This is what I would expect to see this groove look like in the Piano Roll. 

Pic 7

This took several minutes of nulling IDs and moving notes. Luckily you can select events by ID which makes it quicker. Incidentally, the resulting MIDI performance is EXACTLY the same but now it visually makes sense and is easily transferable to any drum software you like! Acoustic or electronic. 

Also software like SD2 and NI Drummer series also map graduated opening of Hats over key spans so this is a right dog to map and sort out!

Just out of interest, I tried exporting a MIDI region with IDs. This actually strips all the IDs and you're left with a MIDI file that makes no sense! :)

The Solution!

Why not give people an option to render the ID behavior into sensible MIDI. Remap all the transposing and such. Better yet if you have a Closed Hat, why not just put it on F#1 instead of an A#1 with a custom ID!

Now I know that this is all new and is still in development so I hope we see this option implemented soon. Funnily I spoke to another couple of Logic X users who ran into this exact problem when trying to map Drummer parts to other kits. Most were so enraged that they ended giving up on it. After all, it’s not very well documented.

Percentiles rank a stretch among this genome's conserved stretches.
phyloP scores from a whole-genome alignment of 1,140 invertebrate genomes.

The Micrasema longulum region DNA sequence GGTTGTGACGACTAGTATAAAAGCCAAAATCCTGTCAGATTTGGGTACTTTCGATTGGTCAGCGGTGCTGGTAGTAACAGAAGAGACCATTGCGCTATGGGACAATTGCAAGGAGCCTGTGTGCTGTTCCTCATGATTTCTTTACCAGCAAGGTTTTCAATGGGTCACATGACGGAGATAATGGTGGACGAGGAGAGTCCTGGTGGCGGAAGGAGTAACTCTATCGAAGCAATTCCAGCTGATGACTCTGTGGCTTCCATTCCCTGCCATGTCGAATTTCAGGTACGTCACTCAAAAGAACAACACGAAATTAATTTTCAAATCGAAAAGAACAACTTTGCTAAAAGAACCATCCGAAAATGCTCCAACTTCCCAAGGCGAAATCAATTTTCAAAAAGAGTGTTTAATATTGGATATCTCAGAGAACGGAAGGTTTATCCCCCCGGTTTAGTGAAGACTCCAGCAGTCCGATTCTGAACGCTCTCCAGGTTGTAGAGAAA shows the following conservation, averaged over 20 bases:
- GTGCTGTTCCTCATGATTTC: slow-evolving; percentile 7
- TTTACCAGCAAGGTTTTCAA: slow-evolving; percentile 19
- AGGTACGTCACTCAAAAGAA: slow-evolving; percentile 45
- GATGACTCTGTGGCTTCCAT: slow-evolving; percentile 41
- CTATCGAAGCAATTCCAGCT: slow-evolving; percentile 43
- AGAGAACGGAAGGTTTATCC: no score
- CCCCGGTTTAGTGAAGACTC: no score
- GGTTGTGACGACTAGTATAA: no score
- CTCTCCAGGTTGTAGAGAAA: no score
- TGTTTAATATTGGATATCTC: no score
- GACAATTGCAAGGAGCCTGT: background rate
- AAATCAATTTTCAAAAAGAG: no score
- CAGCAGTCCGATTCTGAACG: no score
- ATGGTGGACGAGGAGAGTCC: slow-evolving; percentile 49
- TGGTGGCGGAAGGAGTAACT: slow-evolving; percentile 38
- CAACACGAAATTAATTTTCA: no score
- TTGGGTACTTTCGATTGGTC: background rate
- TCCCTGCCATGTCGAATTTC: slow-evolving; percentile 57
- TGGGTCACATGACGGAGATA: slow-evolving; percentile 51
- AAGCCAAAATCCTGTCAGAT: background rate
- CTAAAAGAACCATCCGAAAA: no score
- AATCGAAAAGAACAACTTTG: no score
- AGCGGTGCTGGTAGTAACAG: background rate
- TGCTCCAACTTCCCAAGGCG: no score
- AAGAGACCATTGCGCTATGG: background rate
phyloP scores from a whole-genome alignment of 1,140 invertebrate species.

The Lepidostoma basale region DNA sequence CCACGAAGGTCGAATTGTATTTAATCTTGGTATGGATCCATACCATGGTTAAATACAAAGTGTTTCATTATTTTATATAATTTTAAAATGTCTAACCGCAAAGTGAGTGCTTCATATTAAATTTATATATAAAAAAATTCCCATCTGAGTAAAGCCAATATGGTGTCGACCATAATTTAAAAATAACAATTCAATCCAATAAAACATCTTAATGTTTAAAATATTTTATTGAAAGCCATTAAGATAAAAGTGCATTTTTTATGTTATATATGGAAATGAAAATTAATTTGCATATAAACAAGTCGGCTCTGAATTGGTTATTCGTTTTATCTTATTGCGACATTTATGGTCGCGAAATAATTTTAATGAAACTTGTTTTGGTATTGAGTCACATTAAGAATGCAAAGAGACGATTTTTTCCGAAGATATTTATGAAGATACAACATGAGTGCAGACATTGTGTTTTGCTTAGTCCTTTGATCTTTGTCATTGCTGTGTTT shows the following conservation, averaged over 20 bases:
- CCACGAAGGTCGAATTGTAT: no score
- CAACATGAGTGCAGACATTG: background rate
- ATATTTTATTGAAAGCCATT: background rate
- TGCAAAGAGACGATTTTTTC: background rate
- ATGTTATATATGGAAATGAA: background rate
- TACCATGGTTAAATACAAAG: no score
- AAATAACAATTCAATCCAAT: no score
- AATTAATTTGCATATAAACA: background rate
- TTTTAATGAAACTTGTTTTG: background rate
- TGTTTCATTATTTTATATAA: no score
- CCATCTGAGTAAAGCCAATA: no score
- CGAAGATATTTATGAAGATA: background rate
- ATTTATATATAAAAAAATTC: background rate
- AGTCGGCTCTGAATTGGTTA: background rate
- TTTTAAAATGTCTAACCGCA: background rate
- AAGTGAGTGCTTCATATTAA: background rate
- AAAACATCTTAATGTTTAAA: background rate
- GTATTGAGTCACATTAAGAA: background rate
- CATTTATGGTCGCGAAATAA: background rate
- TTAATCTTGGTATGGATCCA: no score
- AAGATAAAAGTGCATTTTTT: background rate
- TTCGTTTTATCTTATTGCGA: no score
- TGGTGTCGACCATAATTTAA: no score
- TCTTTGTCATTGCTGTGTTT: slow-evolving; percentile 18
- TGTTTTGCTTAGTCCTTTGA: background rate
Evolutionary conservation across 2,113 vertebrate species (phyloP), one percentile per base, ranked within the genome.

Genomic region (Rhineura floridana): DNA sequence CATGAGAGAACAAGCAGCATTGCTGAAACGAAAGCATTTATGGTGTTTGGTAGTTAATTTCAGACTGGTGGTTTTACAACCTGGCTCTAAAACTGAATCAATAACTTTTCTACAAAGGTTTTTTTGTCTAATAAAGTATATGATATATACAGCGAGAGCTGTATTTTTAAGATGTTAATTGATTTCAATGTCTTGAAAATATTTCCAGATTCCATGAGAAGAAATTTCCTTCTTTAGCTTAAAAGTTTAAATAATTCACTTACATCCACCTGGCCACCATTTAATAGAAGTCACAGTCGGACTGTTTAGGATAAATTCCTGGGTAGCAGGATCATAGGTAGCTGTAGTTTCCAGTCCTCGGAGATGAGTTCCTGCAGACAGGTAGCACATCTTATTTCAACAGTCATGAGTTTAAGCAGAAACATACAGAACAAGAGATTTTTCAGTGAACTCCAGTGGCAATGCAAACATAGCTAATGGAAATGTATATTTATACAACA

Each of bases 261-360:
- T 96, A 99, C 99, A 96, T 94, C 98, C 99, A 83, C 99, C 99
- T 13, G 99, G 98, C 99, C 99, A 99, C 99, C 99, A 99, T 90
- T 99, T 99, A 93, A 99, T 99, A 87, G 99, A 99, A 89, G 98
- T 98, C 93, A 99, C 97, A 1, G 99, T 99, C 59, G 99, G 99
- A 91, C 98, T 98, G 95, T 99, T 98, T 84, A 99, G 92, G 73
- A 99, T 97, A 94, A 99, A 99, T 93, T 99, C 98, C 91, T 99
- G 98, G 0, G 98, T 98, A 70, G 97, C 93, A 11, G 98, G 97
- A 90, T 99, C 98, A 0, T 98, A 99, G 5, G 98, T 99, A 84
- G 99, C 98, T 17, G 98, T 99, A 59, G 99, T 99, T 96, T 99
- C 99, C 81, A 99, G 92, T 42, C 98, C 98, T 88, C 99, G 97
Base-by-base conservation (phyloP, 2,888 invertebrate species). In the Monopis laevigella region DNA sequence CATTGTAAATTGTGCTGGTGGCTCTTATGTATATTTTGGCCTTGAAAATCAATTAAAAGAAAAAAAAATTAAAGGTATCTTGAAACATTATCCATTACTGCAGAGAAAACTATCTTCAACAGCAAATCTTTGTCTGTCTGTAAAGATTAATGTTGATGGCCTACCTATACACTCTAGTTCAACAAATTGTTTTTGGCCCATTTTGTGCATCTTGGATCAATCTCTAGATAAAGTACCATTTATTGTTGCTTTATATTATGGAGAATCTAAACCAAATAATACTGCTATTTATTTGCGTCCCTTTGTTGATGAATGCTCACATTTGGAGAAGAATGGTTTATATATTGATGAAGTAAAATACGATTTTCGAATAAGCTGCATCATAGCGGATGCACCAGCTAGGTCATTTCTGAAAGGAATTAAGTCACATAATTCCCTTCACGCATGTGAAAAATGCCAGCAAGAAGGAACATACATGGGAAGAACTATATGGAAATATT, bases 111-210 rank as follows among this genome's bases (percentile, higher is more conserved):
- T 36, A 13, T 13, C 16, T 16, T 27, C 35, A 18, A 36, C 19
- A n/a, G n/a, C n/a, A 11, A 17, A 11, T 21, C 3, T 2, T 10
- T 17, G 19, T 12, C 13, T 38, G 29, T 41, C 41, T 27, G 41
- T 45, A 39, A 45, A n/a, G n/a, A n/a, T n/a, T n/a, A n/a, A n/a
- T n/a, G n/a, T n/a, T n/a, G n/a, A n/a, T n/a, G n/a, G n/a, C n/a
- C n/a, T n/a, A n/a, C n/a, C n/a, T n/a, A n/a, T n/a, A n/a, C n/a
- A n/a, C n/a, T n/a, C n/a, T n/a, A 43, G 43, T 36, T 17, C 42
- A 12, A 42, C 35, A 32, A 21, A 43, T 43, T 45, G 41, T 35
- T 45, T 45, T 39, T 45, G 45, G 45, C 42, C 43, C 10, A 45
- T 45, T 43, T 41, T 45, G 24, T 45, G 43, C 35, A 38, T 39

I think Articulation IDs have a lot of potential especially if Apple manages to include a way to script ID behavior! That would be very interesting. 

For the past 20 years Toby has worked as a professional guitarist, programmer and producer. Clients include Sir Paul McCartney, George Michael, Shirley Bassey, Yusuf Islam, Giles Martin as well as the London 2012 Olympic Ceremonies. He has also worked extensively in TV, Advertising and Film. As well as composing himself he has also ... Read More

Discussion

Dave DeLizza
I was trying to figure out why the SSD Platinum kits (which have their own strange mapping which i rectified) were missing notes and why there were notes below the kick drum that didn't really seem to be doing anything.

Really silly, I'm sure it's their way of future proofing or something, but it's a real hassle. Thanks Toby.
Colin
Very interesting - thanks.
Toby, hopefully you've sent feedback to Apple about this...
John Davis
This article was written in 2014. It is currently 2018. Has this issue been resolved or is there a work around?
Thanks